Updated: Sep 23, 2020
Hey Everyone! Welcome to What’s Cooking with Coach, I am your host Kris Metea. Today I am serving up quite a topic that has far-reaching ramifications.
From the emotional blow to man’s Saturday to the economic impact of games and local communities. I am talking about the canceling of college sports this fall!
During my last podcast I talked about school’s opening back up and whether it was safe or not during the coronavirus pandemic. You can get that episode link here.
Today, we talk about the collateral damage of those decisions.
Now, I am a huge college sports fan! I am a huge sports fan in general. It comes down to my enjoyment of competition and the life lessons that result from such commitment. Watching athletes go through the ups and downs of a game and season and to grow as people and players is exciting. Many athletes will have defining moments that come from a memorable game. And it is not just athletes, fans get the enjoyment of witnessing great feats, watching accomplishment and history with their own eyes!
This fall, however, we will not be seeing that. Many colleges and universities have canceled their fall seasons. Conferences nixed their fall championships, and the NCAA as a result, canceled fall championships for Division 1, 2, and 3. The exception, of course, is College Football, as 6 of the 10 major football conferences still remain confident and determined to play a fall season…for now.
How did we get here? Well, as we all know, the coronavirus has plagued our country (and the world), and it has devastated economies. It has legitimately thrown us for a loop. No one knows what to do, and the information we get changes daily. After all, 2020 is the biggest science experiment in human history. We are seeing the scientific method roll out every day, and with every new solution and finding there comes a new problem. Those problems complicate our existing logistical system and are changing the world we once knew into a new one that we must adapt.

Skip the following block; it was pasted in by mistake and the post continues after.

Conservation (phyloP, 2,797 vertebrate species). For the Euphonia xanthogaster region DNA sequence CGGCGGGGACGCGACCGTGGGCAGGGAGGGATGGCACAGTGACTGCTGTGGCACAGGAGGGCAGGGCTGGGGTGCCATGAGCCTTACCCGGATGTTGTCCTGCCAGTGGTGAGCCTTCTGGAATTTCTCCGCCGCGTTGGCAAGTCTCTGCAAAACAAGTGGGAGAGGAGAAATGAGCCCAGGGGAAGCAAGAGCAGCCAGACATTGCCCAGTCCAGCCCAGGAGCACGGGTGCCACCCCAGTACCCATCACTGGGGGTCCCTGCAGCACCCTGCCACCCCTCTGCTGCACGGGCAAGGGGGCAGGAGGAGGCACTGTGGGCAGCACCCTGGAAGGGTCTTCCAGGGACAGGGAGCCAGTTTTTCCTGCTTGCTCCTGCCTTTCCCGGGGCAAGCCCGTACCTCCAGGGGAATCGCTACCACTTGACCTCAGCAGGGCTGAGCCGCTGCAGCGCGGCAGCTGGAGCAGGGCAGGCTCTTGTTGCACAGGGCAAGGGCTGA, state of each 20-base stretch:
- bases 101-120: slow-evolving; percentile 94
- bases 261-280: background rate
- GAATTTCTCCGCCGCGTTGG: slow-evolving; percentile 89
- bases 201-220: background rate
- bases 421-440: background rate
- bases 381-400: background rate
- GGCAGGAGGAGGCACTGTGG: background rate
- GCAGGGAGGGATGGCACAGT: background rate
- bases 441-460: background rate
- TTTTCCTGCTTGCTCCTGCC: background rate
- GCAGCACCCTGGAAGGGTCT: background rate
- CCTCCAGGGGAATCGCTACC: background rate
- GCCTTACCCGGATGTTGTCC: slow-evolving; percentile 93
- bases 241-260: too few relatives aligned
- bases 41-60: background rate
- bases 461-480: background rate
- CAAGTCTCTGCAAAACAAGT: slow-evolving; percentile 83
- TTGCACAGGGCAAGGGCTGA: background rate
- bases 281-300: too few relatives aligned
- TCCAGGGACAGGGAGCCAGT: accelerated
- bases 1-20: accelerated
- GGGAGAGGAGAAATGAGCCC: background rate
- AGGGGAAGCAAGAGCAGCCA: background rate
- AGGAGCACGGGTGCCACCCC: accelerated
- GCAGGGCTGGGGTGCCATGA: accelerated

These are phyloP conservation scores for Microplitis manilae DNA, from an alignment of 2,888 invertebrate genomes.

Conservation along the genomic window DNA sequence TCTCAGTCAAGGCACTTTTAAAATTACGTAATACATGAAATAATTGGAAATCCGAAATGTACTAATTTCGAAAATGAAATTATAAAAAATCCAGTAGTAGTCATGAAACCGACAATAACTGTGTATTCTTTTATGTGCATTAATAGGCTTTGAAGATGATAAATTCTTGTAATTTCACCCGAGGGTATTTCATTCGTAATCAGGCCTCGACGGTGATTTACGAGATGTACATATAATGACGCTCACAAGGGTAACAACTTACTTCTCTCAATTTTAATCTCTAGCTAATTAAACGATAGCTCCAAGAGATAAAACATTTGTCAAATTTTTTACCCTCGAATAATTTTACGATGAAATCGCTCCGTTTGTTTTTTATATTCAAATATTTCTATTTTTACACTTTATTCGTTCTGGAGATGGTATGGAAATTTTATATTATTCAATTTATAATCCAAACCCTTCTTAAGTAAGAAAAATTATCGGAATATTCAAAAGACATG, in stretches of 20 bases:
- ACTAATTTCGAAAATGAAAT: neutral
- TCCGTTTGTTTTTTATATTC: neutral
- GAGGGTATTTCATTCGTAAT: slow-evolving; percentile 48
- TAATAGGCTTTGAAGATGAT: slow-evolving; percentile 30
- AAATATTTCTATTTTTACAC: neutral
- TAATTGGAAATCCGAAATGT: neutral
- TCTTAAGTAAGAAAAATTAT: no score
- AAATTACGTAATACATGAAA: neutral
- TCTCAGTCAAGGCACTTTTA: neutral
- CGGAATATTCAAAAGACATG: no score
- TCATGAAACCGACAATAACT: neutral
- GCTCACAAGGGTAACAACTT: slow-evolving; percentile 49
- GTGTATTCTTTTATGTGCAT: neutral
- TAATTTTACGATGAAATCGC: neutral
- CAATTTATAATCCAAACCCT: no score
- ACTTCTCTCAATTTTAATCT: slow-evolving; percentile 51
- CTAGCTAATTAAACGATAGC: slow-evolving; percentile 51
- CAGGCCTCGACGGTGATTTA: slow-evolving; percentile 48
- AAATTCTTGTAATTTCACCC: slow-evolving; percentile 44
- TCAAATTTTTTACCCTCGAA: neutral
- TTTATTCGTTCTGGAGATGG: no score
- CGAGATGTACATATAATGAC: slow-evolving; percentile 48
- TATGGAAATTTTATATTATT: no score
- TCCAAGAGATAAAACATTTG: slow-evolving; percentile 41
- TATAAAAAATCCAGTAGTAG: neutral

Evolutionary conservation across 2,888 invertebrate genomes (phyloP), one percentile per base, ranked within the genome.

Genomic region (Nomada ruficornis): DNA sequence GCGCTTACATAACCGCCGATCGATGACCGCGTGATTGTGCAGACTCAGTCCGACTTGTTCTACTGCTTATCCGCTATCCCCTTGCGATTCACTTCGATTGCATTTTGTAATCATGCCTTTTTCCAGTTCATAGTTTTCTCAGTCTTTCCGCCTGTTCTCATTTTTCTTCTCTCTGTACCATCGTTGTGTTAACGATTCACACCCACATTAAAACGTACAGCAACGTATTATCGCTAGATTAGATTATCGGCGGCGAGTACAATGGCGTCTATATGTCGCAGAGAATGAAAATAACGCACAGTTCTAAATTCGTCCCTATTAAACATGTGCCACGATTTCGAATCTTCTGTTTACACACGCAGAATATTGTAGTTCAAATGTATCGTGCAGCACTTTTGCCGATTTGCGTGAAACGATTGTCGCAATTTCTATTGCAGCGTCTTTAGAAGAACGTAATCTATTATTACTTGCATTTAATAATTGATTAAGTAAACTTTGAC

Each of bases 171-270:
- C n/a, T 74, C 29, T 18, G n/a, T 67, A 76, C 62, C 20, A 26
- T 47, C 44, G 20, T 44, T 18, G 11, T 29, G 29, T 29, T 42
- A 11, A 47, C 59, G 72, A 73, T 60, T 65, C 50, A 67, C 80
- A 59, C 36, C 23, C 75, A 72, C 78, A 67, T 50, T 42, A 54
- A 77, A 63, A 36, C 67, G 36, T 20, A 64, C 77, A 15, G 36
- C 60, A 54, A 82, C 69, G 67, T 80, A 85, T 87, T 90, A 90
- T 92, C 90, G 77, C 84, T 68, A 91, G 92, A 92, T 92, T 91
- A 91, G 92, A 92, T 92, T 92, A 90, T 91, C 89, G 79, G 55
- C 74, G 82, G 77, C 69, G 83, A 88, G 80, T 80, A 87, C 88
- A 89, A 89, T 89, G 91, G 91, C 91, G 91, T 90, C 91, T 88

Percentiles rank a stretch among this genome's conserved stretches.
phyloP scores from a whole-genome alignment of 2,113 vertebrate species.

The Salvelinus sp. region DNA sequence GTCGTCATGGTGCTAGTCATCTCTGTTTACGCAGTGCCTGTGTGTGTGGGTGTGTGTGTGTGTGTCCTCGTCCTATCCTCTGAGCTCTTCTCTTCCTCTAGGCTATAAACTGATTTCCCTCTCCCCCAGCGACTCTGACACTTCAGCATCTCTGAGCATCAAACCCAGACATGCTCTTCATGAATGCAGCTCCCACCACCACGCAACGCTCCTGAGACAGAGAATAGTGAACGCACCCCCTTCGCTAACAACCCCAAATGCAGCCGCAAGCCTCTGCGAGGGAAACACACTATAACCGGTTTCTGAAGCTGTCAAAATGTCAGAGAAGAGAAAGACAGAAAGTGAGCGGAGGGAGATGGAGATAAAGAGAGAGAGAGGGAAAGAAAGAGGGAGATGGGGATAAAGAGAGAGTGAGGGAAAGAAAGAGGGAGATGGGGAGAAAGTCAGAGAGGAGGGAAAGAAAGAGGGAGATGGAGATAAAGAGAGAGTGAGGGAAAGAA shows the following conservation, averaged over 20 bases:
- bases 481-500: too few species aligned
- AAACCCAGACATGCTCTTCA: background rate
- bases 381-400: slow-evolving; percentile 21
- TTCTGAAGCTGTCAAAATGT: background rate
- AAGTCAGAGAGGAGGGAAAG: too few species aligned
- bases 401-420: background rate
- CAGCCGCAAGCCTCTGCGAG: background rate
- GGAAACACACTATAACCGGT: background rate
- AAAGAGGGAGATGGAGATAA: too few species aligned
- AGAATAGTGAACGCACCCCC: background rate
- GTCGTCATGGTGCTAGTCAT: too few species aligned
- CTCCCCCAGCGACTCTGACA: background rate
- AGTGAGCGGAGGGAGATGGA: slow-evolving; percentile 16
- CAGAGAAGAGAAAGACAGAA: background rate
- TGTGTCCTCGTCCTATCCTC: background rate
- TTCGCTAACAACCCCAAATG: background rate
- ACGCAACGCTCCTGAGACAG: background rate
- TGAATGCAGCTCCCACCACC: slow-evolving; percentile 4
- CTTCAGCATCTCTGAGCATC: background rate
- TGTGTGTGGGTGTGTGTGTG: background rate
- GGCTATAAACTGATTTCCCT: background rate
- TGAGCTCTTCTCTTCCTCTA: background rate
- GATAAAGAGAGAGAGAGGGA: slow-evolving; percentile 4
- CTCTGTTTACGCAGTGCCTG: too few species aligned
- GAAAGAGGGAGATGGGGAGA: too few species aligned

Cancellations started back in April and May, believe it or not, when schools that were hit financially due to budget cuts began cutting sports. Stanford cut 11 Varsity sports back in early July. A local school in Massachusetts, UMASS-Dartmouth cut athletic programs including Lacrosse which left students who already paid tuition for the upcoming year left without a program to play for. College athletic budgets were adversely affected by tax revenues being cut during a shutdown. In addition, extraordinary tuition costs during a time when family head of households were losing jobs further complicated revenue streams making it difficult for schools to keep sports, when keeping workers on staff became more important.
The cancellations and postponements of existing sports began July 8th. The Ivy league, which closed schools first back in March, and canceled its winter sports tournaments, made the announcement to postpone all sports to the spring.
Lets go through the timeline real quick.